Conference Condensed: NSNorth 2019
A look back at my weekend in Montréal
- Friday: Happy Hour & Ken’s Keynote 🍻
- Saturday: Talks, Tears, & Wheels 🎡
- Sunday: Swift, Subscriptions, and Speech 🎙
- Au Revoir 👋
Two weeks ago, I stepped on stage at the St. James Theatre in Montréal to deliver my talk, Growing Pains, to the audience of NSNorth. Before that, I had the opportunity to spend the weekend learning and socializing with a delightful group of independent iOS app designers and developers in this beautiful, old city.
NSNorth is the spiritual successor to Çingleton, the conference that led us to turn Lickability into a business. And just like Çingleton, it’s run by two lovely Canadians, Dan Byers and Philippe Casgrain. The conference was a blast — here are some of my favorite moments.
Friday: Happy Hour & Ken’s Keynote 🍻
Friday night kicked off with a happy hour to get to know all the new faces and catch up with old friends. We gathered for a keynote by one of my favorite speakers from past WWDCs, Ken Kocienda. Ken, who built the keyboard on the original iPhone, talked in-depth about the “elements” and “molecules” that combined at Apple in the mid-aughts to give birth to the most successful consumer product of all time.
He gave me and the whole crowd lots to think about:
- How do you build an engineering environment that allows for rapid feedback but doesn’t encourage interruption?
- How can engineers and designers collaborate to solve really thorny problems like building a multitouch keyboard with autocorrect?
- How do you decide what to build in the first place?
I’m looking forward to reading Ken’s book Creative Selection to go deeper into his thoughts on how the original iOS team tackled these and other questions.
Saturday: Talks, Tears, & Wheels 🎡
Saturday, a rainy day in Montréal, was spent learning from some of the titans of the iOS software community. James Thomson of PCalc fame kicked off the morning with an impeccable walkthrough of the history of software easter eggs. We heard from Alaina Kafkes about how the Medium iOS team has prioritized and implemented accessibility features for their reading experience. Everyone’s favorite reverse-engineer Gui Rambo gave a great talk about practical advice for approaching privacy and security in iOS apps, reminding us to consider data protection, logging, API security, and user consent and control of data handling.
In the afternoon, I also saw my favorite presentation of the entire conference, Small But Mighty by Huda Idrees. Her energy was infectious as she described the social mission of her company and how small teams can solve big problems. She also reminded the audience that, as engineers and creators, “We need to be looking at falling in love with problems, instead of falling in love with solutions.”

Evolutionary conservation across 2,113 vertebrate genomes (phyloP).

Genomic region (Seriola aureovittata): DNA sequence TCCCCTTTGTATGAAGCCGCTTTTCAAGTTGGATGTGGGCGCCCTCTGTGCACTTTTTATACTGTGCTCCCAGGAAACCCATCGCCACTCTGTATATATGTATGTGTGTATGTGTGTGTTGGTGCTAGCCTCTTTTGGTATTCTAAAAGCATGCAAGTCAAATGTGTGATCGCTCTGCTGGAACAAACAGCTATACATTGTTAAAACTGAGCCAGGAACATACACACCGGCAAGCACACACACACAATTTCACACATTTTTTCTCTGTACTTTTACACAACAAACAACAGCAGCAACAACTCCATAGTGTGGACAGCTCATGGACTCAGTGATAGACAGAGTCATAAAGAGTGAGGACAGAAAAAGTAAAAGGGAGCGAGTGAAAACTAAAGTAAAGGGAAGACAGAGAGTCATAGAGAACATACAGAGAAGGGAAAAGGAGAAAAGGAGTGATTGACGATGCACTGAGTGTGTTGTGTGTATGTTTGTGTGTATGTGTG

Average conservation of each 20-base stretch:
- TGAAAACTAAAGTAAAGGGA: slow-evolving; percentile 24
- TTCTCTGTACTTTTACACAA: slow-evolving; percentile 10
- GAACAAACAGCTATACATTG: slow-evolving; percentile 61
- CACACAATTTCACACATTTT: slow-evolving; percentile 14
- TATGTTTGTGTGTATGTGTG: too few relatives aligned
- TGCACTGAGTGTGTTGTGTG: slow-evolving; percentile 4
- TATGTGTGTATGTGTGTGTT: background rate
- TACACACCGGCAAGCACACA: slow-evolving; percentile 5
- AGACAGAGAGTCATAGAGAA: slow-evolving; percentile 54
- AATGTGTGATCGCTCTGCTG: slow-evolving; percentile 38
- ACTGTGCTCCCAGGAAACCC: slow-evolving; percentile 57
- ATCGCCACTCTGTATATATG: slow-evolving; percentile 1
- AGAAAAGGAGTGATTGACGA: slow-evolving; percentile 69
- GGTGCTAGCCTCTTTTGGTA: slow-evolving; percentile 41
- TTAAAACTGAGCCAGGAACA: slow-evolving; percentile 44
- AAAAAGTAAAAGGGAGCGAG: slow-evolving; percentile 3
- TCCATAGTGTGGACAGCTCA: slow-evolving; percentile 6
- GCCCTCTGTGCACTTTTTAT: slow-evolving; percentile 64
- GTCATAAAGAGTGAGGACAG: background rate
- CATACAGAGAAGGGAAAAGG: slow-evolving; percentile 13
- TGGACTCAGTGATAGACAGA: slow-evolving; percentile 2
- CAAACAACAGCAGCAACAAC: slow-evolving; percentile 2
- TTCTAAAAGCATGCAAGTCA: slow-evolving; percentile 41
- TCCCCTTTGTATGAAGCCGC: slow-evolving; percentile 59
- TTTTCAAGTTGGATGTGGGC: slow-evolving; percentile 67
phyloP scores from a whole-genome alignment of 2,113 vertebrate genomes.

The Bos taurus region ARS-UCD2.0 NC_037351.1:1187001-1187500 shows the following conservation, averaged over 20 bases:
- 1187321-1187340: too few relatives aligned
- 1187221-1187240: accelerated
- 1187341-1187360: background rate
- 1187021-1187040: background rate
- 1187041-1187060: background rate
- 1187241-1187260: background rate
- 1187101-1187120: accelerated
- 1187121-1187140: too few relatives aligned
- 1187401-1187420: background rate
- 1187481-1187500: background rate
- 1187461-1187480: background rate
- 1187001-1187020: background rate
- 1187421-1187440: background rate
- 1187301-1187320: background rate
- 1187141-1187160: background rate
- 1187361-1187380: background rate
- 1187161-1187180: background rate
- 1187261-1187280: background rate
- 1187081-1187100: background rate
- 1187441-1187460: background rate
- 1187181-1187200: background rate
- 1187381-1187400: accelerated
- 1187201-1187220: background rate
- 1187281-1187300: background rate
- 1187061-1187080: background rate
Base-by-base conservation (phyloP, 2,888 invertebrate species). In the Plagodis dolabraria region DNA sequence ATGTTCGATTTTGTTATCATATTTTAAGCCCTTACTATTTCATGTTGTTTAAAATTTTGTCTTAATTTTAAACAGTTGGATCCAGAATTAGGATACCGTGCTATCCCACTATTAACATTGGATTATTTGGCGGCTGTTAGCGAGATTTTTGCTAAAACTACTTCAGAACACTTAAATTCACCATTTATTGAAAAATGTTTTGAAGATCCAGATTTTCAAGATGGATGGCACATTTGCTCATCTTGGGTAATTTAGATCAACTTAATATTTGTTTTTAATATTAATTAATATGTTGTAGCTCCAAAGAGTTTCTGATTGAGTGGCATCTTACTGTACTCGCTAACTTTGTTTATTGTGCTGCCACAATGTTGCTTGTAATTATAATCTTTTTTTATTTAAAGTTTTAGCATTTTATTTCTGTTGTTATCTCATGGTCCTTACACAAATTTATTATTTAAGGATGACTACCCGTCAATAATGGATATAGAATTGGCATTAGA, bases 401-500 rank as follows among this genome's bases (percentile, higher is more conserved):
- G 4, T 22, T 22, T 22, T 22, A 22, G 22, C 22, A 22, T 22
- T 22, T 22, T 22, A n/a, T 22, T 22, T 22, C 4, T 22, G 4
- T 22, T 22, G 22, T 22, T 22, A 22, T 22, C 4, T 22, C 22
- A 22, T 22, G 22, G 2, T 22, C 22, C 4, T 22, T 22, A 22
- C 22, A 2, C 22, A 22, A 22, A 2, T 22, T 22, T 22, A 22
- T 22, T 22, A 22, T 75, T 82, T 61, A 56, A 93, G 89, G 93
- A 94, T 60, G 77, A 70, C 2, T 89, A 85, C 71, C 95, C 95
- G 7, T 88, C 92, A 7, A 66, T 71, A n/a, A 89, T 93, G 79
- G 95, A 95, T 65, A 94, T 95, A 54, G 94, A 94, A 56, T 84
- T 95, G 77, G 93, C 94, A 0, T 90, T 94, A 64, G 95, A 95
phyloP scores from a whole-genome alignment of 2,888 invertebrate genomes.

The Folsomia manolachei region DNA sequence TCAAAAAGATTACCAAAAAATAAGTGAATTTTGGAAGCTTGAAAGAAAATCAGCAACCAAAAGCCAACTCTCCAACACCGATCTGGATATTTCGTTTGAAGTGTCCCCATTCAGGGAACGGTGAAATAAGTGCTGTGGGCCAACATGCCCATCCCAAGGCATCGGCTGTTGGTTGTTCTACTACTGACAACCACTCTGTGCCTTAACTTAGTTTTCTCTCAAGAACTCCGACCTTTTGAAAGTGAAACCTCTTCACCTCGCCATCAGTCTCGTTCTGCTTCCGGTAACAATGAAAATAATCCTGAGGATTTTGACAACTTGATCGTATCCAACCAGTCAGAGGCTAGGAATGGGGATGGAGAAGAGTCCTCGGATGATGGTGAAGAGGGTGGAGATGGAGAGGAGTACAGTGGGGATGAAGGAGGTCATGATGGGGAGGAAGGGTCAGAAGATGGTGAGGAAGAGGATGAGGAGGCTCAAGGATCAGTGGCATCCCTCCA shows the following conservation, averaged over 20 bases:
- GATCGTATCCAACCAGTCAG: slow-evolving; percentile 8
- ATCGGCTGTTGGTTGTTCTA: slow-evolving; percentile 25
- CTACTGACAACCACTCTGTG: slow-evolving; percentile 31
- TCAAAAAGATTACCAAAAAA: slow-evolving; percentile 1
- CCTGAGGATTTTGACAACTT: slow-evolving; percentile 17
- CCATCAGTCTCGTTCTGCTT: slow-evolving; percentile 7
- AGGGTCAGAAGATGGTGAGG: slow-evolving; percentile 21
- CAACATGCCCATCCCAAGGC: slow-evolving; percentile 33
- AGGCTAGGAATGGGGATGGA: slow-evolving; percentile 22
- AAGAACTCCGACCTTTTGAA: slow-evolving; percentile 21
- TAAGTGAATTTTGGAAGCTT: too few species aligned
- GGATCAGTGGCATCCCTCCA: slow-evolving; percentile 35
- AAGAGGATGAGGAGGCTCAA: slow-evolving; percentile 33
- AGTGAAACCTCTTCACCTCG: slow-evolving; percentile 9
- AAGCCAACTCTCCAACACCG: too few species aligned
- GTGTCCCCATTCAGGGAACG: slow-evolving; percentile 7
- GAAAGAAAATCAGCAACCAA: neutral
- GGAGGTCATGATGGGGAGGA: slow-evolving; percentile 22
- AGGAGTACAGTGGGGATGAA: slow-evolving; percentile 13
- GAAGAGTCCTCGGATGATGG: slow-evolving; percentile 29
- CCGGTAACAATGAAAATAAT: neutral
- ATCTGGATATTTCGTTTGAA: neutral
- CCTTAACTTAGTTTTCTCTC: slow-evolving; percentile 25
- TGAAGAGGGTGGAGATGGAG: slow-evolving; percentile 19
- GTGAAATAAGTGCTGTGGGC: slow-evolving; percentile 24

At lunch, we took a break from learning to ride La Grande Roue de Montréal, a large Ferris wheel in the old port, and to get to know our fellow attendees better. Afterward, Daniel Steinberg delivered an emotional talk that had the entire audience in tears. He talk about the deaths of his wife and daughter, and how “the best move on the board” is often figuring out how to spend more time with those you love and finding the balance between work and the life you want to live. I’m getting choked up just writing about it.
We capped off the evening with a delicious banquet dinner. Good wine, new friends, and connections across the table led to an evening of board games that I sadly ducked out of early to rest up for my talk on Sunday.
Sunday: Swift, Subscriptions, and Speech 🎙
Most of my Sunday was spent pacing around mentally rehearsing my points, but I did catch Chris Eidhof’s virtuosic talk on Type-Driven Development in which he live-coded for an audience of hundreds, flawlessly as usual. Continuing on the theme of accessibility, Leena Mansour explained how she used her phone on VoiceOver exclusively for 7 days and taught us all about how cool and useful the VoiceOver Rotor can be for accessibility power-users. Rene Ritchie walked us through how Mobile Nations has used tools and a remote-first culture to shape their success with iMore and other media brands. And Ish ShaBazz shared his experience with subscriptions in his app Capsicum.
My talk, Growing Pains, covered the things I’ve learned in the last 10 years building Lickability: the things that get harder as you scale and what you can do to stay sane as your team or company grows. I covered topics like how we found our own office space, how we hire engineers, and the mental health challenges of running a small business. I’m glad the talk resonated with many folks, including a few that came up to me after the conference was over, as I was exploring the city’s speakeasies, to tell me how helpful the they found the specifics I shared the tools and processes we have used to scale the business.
Finally, the conference ended with a closing keynote from Kate O’Neill that called us all to think more deeply about the humanity and ethical considerations of the products and algorithms we make. Kate’s also written a book on the topic, Tech Humanist, that she generously gifted to every attendee.
Au Revoir 👋
NSNorth is on an indefinite hiatus, but it definitely went out with a bang. I’m so honored I got to attend and present at its 5th iteration. I hope Dan and Phil enjoy a well-deserved break from the hectic life of conference organizing and that someone starts up another Canadian iOS conference soon. I’ll definitely miss the maple syrup, the bagels, and the brilliant developers and designers that made my weekend in Montréal great. 🇨🇦